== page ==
European airlines bypass Belarusian airspace – POLITICO

The skies over Belarus were calm on Monday as a multitude of airlines avoided the country’s airspace after its authoritarian government forced a Ryanair flight to land on Sunday and ripped off an opposition blogger and his girlfriend.

Wizz Air, Austrian Airlines and Air Baltic have all rerouted their flights to avoid Belarusian airspace.

The Lithuanian government has closed its airports to flights from Belarus and urged its citizens to leave the country.

“To ensure the safety of Lithuanian citizens, air carriers flying to / from Lithuania will have to reroute their flights to avoid Belarusian airspace,” a government statement said, which estimated that this would affect around 26 flights per day. .

British Transport Secretary Grant Shapps told the British Civil Aviation Authority to ask carriers to avoid Belarusian airspace and suspended the operating license of Belavia, the state airline Belarusian it wrote on social networks.

Ukrainian President Volodymyr Zelenskiy on Monday ended flights between Kiev and Minsk and banned the theft of Ukrainian-registered planes over Belarus.

The Ryanair incident will be discussed by EU leaders on Monday, and there is increasing pressure on the bloc to retaliate.

A senior EU official said leaders hope to prevent Belavia from traveling to EU countries, either by a Council decision or, if it takes too long, through national action coordinated. Once this is accomplished, they expect Belarus to retaliate against European carriers, so widespread disruption of air travel to Belarus is expected.

Belarus is a marginal air market for EU countries, with Lot in Poland and Lufthansa in Germany among the few with regular flights to Minsk. Lufthansa announced Monday evening that it would cease operations in Belarusian airspace. Most flights to Belarus are offered by Belavia. However, Belarus is also an important area for overflights, especially after flights were suspended over eastern Ukraine after Russian-backed separatists downed a Malaysia Airlines plane in 2014, killing 298 people.

European airspace managers Eurocontrol said in an emailed statement that in the week ending May 19, around 2,500 flights were over Belarus or had an origin or destination in the country. , of which 419 were operated by Belavia.

“The network manager is working with airlines and air navigation service providers in countries neighboring Belarus to ensure the availability of sufficient capacity to ensure that airlines can avoid Belarusian airspace if they do so. wish, “the agency said.

This forces airlines to deviate from straight lines that allow cheaper and faster flights – the kind of route Ryanair flight FR4978 was following on Sunday as it flew from Athens to Vilnius.

Wizz Air rerouted a flight from Kiev to Tallinn on Monday, while Air Baltic twice opted to avoid Belarusian airspace on Sunday on flights from Riga to Odessa in Ukraine and Tbilisi in Georgia.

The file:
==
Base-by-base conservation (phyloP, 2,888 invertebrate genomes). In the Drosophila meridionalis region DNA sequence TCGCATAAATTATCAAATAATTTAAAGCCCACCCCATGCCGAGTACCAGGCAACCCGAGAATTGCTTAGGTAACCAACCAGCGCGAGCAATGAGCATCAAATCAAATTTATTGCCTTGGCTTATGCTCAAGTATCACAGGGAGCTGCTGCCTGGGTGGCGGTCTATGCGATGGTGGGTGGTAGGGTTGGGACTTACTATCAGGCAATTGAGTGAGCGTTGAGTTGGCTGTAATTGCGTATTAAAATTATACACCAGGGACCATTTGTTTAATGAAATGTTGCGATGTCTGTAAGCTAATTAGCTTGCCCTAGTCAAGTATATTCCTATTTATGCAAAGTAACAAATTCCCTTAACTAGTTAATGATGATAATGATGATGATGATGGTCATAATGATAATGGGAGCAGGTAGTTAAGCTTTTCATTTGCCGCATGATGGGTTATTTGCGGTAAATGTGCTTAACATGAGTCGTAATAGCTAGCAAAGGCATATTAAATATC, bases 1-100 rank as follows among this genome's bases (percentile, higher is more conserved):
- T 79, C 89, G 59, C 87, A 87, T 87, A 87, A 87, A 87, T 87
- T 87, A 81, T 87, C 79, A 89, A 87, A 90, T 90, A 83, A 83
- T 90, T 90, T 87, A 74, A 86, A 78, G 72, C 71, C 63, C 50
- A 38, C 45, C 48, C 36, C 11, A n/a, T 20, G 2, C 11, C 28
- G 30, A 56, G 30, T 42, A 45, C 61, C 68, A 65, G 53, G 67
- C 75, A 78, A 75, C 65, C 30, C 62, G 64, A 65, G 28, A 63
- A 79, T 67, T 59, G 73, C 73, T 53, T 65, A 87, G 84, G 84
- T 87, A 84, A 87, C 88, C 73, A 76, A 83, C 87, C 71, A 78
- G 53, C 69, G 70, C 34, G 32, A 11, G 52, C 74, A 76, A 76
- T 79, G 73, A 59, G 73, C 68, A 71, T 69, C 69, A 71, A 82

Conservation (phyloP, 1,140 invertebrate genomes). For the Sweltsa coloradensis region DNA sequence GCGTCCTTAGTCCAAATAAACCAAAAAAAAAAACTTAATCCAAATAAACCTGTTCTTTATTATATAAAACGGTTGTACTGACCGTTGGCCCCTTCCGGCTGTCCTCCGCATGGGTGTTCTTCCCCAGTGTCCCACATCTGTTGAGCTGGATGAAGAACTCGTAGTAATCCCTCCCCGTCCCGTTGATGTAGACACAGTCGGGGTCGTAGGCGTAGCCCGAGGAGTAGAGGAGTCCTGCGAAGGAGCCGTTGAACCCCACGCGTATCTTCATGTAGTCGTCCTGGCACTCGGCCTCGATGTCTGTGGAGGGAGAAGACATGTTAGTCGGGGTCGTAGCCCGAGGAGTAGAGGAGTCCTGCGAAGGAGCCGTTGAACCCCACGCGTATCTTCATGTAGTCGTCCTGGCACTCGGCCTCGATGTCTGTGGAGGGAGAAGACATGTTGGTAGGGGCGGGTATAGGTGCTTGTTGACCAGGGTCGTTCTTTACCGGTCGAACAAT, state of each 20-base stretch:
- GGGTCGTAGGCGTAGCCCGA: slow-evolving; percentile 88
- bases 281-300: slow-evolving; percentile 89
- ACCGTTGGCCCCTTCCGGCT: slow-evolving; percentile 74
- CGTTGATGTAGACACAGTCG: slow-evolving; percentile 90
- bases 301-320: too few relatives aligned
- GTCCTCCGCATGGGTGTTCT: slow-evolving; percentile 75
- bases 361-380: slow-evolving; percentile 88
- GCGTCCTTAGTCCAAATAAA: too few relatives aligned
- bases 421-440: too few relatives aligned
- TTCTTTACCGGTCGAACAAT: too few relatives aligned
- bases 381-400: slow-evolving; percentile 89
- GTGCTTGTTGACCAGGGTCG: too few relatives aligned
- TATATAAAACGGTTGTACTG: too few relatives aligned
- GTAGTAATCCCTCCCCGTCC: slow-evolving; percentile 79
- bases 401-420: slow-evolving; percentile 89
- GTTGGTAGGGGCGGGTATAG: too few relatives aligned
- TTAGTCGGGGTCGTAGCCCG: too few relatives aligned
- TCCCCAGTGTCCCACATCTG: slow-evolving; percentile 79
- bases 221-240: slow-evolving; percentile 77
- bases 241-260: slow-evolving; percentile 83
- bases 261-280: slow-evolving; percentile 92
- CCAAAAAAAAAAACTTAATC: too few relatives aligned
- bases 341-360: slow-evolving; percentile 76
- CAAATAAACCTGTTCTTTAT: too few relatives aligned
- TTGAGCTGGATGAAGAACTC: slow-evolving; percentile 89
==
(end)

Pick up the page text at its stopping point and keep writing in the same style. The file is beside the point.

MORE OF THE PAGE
The Latvian airline said in an emailed statement that it was following a recommendation from the European Union Aviation Safety Agency (EASA) “as a precautionary measure to exercise caution in its operations at inside or above Minsk “.

EASA spokeswoman Janet Northcote said the agency is “monitoring the situation” and has contacted national aviation authorities to “raise awareness of the situation”.

“National authorities have been recommended to pass this information on to their airlines, so that they can be included in the risk assessment process of each airline,” she said.

Ryanair boss Michael O’Leary said his airline would follow advice from European authorities on whether carriers should be banned from flying over Belarus, but said his airline does not fly over the country often and would require a “very minor adjustment” to fly over Poland instead.

Another airline that diverted a flight, Austrian Airlines, said it had done so because the security situation at the time “still had to be assessed”. But he said he decided to use Belarusian airspace again after “extensive safety assessments” with his parent company, the Lufthansa Group.

The situation is still not normal in Minsk. On Monday, a Lufthansa flight from the Belarusian capital to Frankfurt was delayed after the authorities said they had received a report of a possible terrorist act.

The Belarusian transport ministry on Monday blamed the decision to call the Ryanair plane to land in Minsk on Hamas, the militant organization in the Middle East. Apparently, Hamas sent an email to Minsk threatening to detonate a bomb on the plane if its demands for a ceasefire with Israel were not met. Minsk was not a destination for the Ryanair flight, and Israel and Hamas agreed to a ceasefire last week.

David M. Herszenhorn contributed reports.

This article has been updated with the cessation of Lufthansa operations over Belarus.

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